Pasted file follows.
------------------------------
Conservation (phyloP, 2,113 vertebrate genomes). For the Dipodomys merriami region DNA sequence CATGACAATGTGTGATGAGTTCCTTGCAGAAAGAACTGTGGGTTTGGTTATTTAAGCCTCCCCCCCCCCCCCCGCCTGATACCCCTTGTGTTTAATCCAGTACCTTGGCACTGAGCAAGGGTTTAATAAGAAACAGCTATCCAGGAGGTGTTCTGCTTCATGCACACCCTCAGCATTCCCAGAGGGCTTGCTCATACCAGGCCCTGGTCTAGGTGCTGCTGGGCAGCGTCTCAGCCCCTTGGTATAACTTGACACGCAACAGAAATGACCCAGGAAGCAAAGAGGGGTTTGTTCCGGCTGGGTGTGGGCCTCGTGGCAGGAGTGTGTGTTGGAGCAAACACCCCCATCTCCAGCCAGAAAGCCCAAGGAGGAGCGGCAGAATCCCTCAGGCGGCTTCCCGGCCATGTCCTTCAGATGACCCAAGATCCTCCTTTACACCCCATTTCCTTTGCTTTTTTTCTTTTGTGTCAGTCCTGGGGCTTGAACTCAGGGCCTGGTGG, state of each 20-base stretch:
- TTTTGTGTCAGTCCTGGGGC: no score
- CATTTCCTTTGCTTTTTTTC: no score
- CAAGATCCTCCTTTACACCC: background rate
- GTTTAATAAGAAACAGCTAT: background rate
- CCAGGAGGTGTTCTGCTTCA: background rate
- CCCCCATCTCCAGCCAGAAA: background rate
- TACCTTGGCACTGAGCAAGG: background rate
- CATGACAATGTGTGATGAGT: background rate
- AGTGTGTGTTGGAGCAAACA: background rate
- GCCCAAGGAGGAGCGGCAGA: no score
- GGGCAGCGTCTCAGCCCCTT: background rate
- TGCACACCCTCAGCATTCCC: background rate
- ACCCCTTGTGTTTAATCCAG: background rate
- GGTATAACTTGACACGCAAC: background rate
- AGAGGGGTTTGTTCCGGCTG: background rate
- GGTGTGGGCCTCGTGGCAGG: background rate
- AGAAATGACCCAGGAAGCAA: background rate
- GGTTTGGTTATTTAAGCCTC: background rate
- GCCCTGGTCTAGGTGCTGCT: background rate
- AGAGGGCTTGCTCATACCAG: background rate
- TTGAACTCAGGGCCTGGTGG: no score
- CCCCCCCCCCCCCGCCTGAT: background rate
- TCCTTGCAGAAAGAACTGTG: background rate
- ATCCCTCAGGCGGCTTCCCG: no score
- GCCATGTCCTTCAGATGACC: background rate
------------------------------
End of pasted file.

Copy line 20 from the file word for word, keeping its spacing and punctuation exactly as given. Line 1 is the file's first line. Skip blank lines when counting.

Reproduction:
- GCCCTGGTCTAGGTGCTGCT: background rate